Three months ago, AMD Inc. (AMD - Get Report) fell sharply after providing second-quarter and full-year guidance that at the time felt conservative. A couple weeks after that, shares took another tumble in the wake of AMD's analyst day, partly due to disappointment over a cautious 2020 EPS forecast.

The CPU/GPU maker's strong Q2 results and Q3 guidance, along with its full-year guidance hike, certainly point to rosier business conditions than what AMD's prior forecasts suggested. And depending on how upcoming product launches go, things could look better still by year's end.

After the bell on Tuesday, AMD reported Q2 revenue of $1.22 billion (up 19% annually) and adjusted EPS of $0.02, beating consensus analyst estimates of $1.16 billion and $0.00. It also guided for Q3 revenue to be up 23% sequentially, plus or minus 3%. At the midpoint, this implies revenue of $1.5 billion, up 15% annually and above a $1.39 billion consensus.

In addition, AMD says it now expects full-year revenue to be up by a mid-to-high teens percentage, better than a prior (conservative) outlook for low-double digit growth. This is in spite of the fact that AMD forecasts its large semi-custom business, which mostly involves PlayStation 4 and Xbox One processor sales, will be down relative to 2016 due to a mature console cycle. For now, the company is still forecasting a full-year gross margin of 34%, up from 2016's 31%.

Shares rose 10.8% in after-hours trading to $15.64, slightly taking out a 52-week high of $15.55 (set in late February) along the way. Shares continued to gain on Wednesday. GPU archrival Nvidia Corp. (NVDA - Get Report)  OEMs, budget-conscious gamers and (notably) cryptocurrency miners clearly have much to do with the company's recent top-line performance. Though Nvidia's Pascal-architecture GPUs still dominate the high-end gaming segment, AMD's GPU sales are said to have risen by a "strong double-digit percentage" annually, with both units and average selling prices (ASPs) rising.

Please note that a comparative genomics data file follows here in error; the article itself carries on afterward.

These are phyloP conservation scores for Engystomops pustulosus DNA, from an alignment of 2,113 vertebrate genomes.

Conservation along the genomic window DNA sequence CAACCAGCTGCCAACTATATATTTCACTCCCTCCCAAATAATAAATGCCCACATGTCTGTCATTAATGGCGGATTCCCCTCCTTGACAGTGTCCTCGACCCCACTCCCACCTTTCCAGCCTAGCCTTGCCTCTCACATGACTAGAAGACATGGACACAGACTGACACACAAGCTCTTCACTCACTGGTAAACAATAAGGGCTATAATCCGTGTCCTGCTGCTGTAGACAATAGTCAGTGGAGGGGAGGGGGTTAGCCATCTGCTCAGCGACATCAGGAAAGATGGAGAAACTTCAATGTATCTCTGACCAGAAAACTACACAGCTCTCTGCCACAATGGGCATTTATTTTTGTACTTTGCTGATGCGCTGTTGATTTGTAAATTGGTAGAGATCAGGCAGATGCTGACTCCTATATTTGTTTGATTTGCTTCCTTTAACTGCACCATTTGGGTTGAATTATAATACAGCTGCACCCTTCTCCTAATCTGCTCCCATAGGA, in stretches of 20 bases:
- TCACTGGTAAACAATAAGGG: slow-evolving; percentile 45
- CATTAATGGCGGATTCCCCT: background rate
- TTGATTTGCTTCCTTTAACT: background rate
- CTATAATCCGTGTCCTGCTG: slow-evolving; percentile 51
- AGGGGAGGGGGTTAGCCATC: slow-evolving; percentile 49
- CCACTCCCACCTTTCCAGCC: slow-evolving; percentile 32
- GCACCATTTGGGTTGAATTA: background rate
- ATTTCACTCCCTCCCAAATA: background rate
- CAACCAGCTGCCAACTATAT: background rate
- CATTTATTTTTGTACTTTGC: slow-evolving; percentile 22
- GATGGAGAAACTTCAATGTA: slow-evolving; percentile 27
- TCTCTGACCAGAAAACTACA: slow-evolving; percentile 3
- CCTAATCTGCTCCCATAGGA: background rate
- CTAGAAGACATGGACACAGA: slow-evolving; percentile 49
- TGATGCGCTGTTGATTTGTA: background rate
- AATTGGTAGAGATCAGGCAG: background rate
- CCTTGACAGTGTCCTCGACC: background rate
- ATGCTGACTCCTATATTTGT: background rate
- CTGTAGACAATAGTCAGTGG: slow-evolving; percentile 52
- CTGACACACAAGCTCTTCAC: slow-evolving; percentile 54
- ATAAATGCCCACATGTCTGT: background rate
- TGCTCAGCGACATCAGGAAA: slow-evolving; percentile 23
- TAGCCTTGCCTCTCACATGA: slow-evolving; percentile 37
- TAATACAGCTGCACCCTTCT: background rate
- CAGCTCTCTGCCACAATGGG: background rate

Apple Inc.'s (AAPL - Get Report)  June launch of new iMac and MacBook Pro models sporting Polaris GPUs is certainly helping. So is torrid demand from Ethereum miners: While the most powerful Polaris desktop solution, the Radeon RX 580, featured a $229 suggested retail price when it launched in April, RX 580 cards typically sell for much more than that right now amid tight supplies.

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There is a real risk that mining-related demand will plummet (as it did a few years ago) if Ethereum prices fall further and/or if mining becomes less profitable due to a surge in the number of people doing it, something that could lead the aftermarket to be flooded with used Polaris cards. But if that happens, AMD might be able to keep its GPU momentum going with the upcoming launch of PC GPUs based on its next-gen Vega architecture.

Two Vega products that respectively target creative pros and AI developers, the Radeon Vega Frontier Edition and the Radeon Instinct MI25, recently began shipping. And a flagship desktop gaming GPU, the Radeon RX Vega, is due to be unveiled next week at the SIGGRAPH graphics conference. If the RX Vega can deliver performance that's within striking distance of Nvidia's high-end GeForce GTX 1080 Ti GPU -- never mind its flagship Titan Xp GPU -- it should meaningfully expand AMD's addressable market. Nvidia will inevitably counter with GPUs based on its new Volta architecture (arriving first for servers), but the launch date for Volta-based PC GPUs is still unknown.